Australia has just granted its corporate watchdog invasive new power to place supervisors inside financial companies following a public investigation that revealed systemic wrongdoing at some of the country’s top institutions.
The Australian Securities and Investments Commission’s new powers are an addition to the regulatory pressure that has already compelled banks to tighten lending standards in the aftermath of the Royal Commission probe into financial-sector misconduct.
“We will be going on-site,” said ASIC Chairman James Shipton in an interview in Melbourne. “We will have supervisory officers embedded for significant periods of time inside these large financial institutions because I know it makes a difference to the way that they behave (and) to the way decisions are made.”
An extra 70 million Australian dollars in federal government funding over the period of two years will help build a team of around 20 staff based in bank offices and in the scandal-prone wealth Manager AMP Ltd.
“That may be days, may be weeks, may be months. Depending on the project at hand, depending on the task at hand and depending on the harm that we’re trying to solve for,” said Shipton.
The decision is considered a nod from a business-friendly, center-right government that at first frowned upon the idea of establishing a quasi-judicial commission of inquiry in spite of the string of evidences of misdeeds and wrongdoings in the financial sector.
The ongoing probe has revealed misconducts including the deceptive actions from the regulator and the routine charging of fees for financial advice that was not provided.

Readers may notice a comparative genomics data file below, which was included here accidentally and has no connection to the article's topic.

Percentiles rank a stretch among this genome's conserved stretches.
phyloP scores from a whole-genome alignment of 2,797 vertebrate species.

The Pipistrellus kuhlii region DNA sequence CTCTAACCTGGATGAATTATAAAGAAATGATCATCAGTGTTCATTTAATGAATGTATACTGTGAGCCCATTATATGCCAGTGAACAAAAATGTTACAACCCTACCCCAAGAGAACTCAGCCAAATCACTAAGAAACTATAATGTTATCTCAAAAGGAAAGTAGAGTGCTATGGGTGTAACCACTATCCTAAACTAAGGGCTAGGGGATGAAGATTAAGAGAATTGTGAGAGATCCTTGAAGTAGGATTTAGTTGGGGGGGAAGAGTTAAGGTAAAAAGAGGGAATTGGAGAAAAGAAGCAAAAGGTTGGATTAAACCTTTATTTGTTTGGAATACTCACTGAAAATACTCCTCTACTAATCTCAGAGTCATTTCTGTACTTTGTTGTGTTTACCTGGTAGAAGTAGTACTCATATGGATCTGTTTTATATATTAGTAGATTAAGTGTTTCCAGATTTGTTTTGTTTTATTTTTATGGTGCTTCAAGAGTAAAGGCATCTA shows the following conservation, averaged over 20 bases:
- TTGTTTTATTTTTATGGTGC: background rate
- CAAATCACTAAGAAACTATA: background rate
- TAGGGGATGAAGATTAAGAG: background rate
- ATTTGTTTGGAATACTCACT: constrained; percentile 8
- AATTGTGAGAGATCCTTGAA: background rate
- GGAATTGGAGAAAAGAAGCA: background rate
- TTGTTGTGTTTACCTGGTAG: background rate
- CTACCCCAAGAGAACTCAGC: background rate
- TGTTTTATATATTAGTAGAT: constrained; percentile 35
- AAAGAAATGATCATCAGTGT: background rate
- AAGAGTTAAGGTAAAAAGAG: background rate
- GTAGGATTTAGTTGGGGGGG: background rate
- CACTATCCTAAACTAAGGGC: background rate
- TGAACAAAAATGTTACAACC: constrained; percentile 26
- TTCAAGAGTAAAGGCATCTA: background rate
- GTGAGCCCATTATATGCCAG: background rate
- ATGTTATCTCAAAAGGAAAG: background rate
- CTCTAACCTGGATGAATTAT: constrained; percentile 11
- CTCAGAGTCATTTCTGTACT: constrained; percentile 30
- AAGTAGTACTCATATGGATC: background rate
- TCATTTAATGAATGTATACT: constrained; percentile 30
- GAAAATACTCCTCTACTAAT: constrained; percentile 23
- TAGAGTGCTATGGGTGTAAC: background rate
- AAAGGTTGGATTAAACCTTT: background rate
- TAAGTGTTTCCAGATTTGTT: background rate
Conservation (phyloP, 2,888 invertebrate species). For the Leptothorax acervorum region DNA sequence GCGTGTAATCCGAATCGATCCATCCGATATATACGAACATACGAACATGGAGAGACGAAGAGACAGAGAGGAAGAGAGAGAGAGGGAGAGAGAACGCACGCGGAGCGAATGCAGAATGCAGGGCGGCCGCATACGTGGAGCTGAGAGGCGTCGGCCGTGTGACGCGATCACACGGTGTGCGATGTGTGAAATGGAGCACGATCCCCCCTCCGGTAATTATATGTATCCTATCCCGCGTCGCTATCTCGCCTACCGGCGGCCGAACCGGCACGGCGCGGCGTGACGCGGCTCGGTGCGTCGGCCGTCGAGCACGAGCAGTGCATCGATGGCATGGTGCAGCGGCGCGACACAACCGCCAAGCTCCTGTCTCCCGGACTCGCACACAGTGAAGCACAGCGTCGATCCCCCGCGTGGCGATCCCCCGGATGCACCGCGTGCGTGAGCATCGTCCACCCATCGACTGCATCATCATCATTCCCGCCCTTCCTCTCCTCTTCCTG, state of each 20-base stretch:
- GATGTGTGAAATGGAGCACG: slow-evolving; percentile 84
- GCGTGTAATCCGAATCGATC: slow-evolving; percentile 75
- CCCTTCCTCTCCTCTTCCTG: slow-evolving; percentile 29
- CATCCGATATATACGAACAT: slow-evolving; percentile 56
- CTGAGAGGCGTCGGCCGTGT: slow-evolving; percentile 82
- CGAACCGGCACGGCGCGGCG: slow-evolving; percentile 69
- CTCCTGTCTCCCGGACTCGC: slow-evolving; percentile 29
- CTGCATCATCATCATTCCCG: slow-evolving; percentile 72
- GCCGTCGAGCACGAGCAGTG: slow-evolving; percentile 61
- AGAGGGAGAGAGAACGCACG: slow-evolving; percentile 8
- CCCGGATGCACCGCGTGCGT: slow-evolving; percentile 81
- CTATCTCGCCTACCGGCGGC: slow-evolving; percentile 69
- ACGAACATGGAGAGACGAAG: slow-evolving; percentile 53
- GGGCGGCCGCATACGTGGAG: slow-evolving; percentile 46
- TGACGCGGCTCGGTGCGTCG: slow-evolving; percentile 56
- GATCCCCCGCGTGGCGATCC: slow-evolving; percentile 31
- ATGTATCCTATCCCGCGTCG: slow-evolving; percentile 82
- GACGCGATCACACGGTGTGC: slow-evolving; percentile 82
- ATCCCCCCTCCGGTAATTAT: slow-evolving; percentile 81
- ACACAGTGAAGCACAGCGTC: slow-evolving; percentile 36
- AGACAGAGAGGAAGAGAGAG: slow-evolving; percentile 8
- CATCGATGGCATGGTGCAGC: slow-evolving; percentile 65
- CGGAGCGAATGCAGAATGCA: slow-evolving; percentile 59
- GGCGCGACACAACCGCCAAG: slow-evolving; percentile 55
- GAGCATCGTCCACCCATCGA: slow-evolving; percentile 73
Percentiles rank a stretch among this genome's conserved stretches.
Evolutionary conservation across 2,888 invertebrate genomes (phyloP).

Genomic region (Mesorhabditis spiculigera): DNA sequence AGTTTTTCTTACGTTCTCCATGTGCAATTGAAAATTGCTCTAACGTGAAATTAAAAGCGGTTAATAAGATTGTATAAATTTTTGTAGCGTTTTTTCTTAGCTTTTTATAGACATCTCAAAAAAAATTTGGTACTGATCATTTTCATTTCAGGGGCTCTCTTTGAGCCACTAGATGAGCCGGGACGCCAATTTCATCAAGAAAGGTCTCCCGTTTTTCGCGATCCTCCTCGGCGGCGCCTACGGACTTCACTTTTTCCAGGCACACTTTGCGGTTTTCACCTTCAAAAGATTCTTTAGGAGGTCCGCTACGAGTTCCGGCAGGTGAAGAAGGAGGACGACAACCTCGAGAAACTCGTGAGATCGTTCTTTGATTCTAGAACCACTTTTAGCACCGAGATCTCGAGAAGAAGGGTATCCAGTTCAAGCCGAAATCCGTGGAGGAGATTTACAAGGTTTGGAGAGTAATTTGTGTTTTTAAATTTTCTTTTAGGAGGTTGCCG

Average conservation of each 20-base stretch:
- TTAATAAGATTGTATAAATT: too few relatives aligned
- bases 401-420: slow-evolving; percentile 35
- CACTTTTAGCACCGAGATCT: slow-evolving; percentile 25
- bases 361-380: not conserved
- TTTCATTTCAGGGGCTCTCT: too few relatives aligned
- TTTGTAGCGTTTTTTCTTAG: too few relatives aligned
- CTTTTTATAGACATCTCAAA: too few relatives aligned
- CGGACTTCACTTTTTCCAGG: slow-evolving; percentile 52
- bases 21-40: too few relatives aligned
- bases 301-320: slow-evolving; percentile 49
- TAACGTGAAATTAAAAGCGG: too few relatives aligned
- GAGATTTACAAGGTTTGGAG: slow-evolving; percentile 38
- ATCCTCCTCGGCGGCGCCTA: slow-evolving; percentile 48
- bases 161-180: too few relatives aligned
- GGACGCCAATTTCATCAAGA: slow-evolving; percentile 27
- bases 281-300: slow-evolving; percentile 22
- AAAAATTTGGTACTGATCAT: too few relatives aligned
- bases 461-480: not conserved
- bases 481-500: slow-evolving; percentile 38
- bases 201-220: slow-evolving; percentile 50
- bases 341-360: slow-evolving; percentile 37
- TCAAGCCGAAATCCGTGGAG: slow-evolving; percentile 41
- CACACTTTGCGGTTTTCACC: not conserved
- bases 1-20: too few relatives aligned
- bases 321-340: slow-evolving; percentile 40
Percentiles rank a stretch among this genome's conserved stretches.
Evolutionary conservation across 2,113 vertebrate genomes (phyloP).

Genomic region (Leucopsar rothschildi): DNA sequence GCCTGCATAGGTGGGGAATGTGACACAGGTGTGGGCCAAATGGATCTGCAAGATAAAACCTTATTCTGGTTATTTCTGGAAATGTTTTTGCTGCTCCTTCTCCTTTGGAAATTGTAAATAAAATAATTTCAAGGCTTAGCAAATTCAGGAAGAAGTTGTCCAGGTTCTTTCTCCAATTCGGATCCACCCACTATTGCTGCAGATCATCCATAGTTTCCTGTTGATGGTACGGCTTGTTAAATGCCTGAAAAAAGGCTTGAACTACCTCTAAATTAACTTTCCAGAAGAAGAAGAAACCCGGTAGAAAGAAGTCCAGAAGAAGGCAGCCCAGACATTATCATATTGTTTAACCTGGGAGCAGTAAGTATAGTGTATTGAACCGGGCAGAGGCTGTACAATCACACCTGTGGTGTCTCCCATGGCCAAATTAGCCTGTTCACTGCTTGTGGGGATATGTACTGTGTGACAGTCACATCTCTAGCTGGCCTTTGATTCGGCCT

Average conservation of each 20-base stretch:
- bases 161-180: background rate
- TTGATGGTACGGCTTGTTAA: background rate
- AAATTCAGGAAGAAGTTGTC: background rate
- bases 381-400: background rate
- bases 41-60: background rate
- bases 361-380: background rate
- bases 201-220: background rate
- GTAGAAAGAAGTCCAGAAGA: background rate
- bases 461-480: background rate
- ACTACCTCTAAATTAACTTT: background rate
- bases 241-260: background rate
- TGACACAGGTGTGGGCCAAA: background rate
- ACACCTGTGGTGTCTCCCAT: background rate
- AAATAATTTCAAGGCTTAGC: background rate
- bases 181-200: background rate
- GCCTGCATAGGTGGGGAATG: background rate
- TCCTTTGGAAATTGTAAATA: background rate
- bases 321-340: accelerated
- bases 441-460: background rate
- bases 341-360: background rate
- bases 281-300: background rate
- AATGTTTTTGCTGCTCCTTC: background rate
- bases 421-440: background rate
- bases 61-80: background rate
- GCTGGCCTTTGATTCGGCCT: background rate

The discoveries have rattled the banking, fund-management and pension fund sectors. This raised their compliance costs and triggered tighter and stricter regulations.
Investors have erased more than 26 billion Australian dollars off of the consolidated values of the Commonwealth Bank of Australia, Westpac Banking Corp, Australia and New Zealand Banking Group, National Australia Bank, and AMP since the hearings started last February.
The move to enable regulators inside banks would place the watchdog’s capabilities on par with peers in Britain, Hong Kong, and the United States, according to Treasurer Scott Morrison.
“Having ASIC embedded in these financial institutions…brings us into line with regulators overseas,” Morrison said.
This comes after proposals of doubling maximum prison terms for corporate crimes up to 10 years as well as drastically increasing potential financial penalties from 10 million Australian dollars to as much as 210 million Australian dollars or 10 percent of revenue.
ASIC would also increase its scrutiny of the 2.6-trillion-Australian-dollar retirement funds sector, called superannuation in Australia, said Morrison.
The probe started hearings on the pension sector on Monday. The probe had discovered that NAB had misappropriated millions of dollars from customers of its retirement products.
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